took in a CD of high-resolution Easter Island images, with the intent
of dropping it off at the Times. I was somewhere on Broadway and the
photo editor called. Then there I was in the offices of the New York
In his travels, Simchock became particularly fond of South America. "I
spend a lot of time in South America. I am very interested in the
culture and music, and I’m learning Spanish. It adds another dimension
to traveling when you speak the language. I’m not fluent, but far past
basic. I’m conversational on many topics."
Stylistically, Simchock is particularly is fond of candid portraiture.
On his website, vagabondvistas.com, he groups his images into three
categories: people, places and things. "I like my `people’ work the
most, especially the kids from Asia and South America," he says.
Though he started shooting with film, he has switched to fully
digital. "I shoot digitally but traditionally." He does very little,
if any, retouching on the computer. "I shoot in a photojournalistic
style – what I see is what I want to print."
While Simchock has a good eye and knows how to compose a good
photograph in the view finder, he says, "It’s not until you see (the
image) on the computer that you know whether it is just a good shot or
whether it is going to be exceptional. You can have a great
composition, but if the eyes are not in focus, then it’s a worthless
Take, for example "La Nina," a photograph of a young Peruvian girl
(see above). The image is framed tightly around the head of the girl,
clad in a light-blue shirt and red headscarf. Her head is cocked,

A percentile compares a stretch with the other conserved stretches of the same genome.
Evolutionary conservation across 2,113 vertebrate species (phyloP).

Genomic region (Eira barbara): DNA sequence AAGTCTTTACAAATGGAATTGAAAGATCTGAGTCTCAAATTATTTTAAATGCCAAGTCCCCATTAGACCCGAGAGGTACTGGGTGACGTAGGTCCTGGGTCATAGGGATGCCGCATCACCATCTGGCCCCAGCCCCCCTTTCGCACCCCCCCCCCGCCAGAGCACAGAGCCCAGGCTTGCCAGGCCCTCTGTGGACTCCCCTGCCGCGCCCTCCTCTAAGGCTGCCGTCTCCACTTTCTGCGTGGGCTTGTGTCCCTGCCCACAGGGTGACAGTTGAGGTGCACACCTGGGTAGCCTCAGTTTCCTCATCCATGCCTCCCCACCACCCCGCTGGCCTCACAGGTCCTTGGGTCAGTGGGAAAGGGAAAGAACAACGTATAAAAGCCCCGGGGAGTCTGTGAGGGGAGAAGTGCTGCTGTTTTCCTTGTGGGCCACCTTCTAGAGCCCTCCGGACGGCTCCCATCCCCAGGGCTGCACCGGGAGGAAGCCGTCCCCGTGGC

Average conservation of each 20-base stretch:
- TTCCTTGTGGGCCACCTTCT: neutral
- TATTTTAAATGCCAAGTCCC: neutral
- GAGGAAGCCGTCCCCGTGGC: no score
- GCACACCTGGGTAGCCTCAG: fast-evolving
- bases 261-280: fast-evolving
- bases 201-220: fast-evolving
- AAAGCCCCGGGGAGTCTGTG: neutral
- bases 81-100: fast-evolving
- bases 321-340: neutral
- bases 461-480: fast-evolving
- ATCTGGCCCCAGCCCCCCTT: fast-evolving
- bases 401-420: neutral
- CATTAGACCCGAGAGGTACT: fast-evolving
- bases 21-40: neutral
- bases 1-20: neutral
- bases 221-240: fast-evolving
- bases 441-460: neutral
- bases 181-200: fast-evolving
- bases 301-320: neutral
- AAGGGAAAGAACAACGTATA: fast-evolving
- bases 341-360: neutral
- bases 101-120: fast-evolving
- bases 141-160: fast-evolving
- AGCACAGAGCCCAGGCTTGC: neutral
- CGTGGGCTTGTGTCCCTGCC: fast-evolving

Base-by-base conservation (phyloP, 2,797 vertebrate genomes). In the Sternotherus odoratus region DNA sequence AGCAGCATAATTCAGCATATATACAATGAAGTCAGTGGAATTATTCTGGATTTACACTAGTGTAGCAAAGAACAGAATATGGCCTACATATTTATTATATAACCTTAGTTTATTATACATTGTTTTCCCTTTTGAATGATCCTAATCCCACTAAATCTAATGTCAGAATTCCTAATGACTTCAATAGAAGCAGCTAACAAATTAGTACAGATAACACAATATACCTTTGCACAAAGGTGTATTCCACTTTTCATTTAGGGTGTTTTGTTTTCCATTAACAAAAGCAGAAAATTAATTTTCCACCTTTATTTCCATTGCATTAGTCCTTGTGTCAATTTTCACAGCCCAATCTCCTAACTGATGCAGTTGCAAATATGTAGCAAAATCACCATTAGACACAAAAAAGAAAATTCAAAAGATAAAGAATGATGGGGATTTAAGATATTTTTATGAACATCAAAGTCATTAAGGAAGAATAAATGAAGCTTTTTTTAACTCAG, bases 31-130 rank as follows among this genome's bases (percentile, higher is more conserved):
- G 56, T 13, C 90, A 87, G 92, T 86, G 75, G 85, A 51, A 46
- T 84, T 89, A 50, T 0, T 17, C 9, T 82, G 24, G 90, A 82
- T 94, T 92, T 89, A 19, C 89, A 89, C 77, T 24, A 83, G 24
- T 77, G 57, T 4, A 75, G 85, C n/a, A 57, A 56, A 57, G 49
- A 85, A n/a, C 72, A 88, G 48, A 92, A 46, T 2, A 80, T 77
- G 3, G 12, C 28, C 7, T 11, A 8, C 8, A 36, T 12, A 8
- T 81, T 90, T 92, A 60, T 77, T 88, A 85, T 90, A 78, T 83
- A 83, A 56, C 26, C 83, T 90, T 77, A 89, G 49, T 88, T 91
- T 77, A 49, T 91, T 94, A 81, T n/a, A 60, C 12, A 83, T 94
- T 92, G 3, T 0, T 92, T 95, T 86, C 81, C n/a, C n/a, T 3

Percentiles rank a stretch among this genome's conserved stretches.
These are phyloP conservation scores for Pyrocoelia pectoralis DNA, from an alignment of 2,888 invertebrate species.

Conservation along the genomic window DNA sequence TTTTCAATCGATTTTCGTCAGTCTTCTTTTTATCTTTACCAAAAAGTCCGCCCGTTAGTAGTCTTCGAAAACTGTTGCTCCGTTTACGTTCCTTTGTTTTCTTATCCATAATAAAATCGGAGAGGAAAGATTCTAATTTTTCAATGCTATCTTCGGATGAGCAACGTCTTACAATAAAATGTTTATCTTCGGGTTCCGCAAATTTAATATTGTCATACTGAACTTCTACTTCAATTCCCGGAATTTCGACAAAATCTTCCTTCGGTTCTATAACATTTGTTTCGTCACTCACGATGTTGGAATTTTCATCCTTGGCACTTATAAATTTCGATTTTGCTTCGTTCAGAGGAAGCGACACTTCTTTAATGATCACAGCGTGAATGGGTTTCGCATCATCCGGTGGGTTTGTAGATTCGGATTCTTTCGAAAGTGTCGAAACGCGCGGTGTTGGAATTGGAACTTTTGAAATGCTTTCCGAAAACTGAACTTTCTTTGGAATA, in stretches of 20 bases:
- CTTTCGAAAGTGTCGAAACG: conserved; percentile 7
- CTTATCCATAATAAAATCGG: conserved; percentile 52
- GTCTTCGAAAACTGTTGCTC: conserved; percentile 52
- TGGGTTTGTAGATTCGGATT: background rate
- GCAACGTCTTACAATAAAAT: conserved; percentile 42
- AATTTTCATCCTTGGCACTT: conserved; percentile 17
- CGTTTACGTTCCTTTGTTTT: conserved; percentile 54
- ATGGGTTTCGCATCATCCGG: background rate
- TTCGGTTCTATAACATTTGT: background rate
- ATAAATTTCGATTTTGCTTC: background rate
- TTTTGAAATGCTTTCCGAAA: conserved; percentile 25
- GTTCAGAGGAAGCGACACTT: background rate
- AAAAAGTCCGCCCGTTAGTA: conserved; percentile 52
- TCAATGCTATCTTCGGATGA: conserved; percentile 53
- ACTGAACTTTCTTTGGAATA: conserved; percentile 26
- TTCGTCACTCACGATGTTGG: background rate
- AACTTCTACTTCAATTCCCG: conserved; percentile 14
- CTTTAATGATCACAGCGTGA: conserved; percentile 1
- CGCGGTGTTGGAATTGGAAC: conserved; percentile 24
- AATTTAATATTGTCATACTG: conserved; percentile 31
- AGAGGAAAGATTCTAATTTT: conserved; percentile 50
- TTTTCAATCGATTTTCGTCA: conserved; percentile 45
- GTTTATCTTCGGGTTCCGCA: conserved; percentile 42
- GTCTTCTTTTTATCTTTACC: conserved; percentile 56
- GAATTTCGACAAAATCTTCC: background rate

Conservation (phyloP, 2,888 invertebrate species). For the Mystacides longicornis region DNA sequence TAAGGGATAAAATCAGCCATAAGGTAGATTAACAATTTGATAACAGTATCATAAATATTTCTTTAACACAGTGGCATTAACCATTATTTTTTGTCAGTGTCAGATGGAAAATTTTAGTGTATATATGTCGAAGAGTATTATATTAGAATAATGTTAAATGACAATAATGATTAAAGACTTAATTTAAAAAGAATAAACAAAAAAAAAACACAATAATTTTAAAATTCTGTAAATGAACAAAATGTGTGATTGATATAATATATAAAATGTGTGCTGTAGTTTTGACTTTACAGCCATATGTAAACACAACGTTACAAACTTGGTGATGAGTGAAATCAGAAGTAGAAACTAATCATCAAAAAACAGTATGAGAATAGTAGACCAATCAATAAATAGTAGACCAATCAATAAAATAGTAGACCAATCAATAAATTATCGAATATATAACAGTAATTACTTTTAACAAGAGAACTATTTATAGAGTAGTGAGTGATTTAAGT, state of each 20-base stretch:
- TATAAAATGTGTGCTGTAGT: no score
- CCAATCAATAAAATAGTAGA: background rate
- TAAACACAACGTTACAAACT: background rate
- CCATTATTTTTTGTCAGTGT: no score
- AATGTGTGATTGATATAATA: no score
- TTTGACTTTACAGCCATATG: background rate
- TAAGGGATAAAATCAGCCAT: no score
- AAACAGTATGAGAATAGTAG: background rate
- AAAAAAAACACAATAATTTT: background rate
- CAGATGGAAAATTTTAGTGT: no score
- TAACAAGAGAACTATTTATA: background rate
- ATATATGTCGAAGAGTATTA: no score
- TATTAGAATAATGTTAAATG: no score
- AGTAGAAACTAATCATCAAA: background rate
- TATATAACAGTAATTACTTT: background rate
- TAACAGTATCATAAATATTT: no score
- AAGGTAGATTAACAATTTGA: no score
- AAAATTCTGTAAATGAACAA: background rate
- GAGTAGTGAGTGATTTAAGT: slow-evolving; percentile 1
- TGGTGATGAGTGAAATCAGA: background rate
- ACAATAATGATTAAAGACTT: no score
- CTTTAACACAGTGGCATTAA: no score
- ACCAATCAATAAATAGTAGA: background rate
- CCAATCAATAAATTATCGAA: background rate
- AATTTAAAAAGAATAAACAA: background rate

leaning against a wooden pole she holds in her right hand, her left
hand beneath her chin. Her poise is almost bashful but the look in her
dark eyes is captivating. It’s an instance that would have been lost,
had her eyes been caught in the soft blur of improper focal length
that allows her right hand to fall from attention in such a close-up,
The ultimate simplicity and stark nature of most of Simchock’s
photographs could possibly be attributed to his personal reflections
on his travels. Of his time spent in third world countries, he says,
"The happiest people I’ve come across are the people who have the
fewest material possessions. It makes me realize what is most
important – people. My life has become more and more simple since I
left the corporate world."
In addition to his travels, Simchock has other projects on his place.
Another series, which can be viewed on Simchock’s web site, is titled
"Hogs, Rods `n’ Bods," centered around the motorcycle, hot rod, and
tattoo culture here in the United States. He teaches photography as
well, both groups and individuals. After teaching at the summer camp
in northern California earlier this month, Simchock went to Los
Angeles to meet with South American Journeys, a travel company he
connected with at the travel expo at Jacob Javits in New York in
February. He will be teaching photography workshops for groups
traveling to Peru in April and Chile and Patagonia in October of next
year. Simchock is also spending time on his writing, which began as
Due to his West coast trip this summer, Simchock hung his Straube
Center show early and is happy to report that "a tenant in the
building took an interest in my work and has already bought eight of
the 50 pieces."
Photography by David Simchock, Saturday, September 9, 4 to 6 p.m.,
Straube Center, 100 Straube Center Boulevard, Pennington. Opening
reception (conference room, Building 108) for exhibit of local,
national, and international artists featuring works of Roberta
Desantis, Susan Ewart, Bob Iola, Gunther Johne, Harry I. Naar, David
Simchock, Charlotte Sommer-Landgraf, and Tina Tontagna-Tate. Through
Tuesday, October 10. 609-737-1308.